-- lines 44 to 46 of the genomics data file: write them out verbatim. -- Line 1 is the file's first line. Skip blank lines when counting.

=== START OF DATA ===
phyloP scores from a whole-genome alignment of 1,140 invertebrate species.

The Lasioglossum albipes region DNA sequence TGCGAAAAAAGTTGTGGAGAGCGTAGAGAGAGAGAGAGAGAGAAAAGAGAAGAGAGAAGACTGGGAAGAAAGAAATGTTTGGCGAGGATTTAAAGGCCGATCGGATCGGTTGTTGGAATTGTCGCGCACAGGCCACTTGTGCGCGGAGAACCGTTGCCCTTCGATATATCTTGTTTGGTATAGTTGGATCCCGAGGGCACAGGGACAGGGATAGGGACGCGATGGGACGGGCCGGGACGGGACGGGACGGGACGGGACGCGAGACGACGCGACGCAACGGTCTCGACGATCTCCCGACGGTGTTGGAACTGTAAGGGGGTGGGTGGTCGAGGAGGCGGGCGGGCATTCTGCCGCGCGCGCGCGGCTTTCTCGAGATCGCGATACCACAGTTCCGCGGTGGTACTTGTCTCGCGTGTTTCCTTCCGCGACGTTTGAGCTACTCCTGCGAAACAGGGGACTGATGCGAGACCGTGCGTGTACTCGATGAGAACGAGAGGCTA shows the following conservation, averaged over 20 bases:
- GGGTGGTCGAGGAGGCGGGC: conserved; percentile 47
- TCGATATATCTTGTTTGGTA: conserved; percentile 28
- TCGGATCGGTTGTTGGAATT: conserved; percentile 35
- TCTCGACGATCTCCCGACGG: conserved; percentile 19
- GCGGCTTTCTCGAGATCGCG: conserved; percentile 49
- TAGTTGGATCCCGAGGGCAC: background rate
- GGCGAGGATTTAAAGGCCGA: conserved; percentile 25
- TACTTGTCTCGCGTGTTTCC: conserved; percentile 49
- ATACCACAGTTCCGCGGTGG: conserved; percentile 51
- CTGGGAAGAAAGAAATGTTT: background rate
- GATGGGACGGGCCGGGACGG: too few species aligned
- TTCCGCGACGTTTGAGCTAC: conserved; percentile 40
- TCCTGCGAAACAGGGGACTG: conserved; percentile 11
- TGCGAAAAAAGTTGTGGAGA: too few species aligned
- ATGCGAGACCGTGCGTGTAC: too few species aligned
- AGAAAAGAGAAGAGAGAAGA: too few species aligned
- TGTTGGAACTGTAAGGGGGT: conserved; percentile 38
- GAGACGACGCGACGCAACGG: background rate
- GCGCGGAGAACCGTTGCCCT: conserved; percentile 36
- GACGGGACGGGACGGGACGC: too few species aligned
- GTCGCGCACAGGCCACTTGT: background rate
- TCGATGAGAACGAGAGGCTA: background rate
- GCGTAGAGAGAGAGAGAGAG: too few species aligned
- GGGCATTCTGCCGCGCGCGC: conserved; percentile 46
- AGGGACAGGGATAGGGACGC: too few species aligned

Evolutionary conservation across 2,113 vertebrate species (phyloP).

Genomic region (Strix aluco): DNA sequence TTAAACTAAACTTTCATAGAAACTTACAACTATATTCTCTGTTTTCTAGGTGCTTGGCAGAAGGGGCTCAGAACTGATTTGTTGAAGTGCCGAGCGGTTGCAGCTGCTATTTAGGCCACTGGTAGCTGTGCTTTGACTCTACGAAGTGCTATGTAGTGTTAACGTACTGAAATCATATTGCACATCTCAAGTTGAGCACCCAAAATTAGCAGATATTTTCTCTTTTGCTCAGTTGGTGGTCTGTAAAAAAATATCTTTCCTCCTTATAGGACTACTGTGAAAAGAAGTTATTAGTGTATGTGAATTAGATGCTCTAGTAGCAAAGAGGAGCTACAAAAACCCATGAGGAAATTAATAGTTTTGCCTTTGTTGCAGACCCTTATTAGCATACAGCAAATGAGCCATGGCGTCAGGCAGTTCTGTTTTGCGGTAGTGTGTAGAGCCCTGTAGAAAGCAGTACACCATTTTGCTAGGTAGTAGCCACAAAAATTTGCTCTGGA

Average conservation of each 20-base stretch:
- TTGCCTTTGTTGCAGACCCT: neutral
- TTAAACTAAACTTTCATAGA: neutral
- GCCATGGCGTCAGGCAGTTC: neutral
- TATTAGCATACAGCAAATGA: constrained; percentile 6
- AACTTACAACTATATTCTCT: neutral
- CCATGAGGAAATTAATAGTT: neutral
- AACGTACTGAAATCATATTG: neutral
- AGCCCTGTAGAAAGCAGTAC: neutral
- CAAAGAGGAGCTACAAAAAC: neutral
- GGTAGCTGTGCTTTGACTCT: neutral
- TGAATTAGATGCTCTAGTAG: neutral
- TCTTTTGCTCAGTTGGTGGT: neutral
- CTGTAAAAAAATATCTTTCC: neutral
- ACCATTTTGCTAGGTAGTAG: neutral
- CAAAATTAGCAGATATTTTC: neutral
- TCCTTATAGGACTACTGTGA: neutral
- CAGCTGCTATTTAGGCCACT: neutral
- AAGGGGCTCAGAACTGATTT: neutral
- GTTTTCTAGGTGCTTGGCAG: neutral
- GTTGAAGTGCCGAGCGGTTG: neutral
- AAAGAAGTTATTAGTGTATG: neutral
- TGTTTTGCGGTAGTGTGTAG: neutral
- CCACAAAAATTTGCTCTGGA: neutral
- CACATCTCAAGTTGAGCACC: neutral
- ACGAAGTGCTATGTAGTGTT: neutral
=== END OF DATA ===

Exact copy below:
- ACCATTTTGCTAGGTAGTAG: neutral
- CAAAATTAGCAGATATTTTC: neutral
- TCCTTATAGGACTACTGTGA: neutral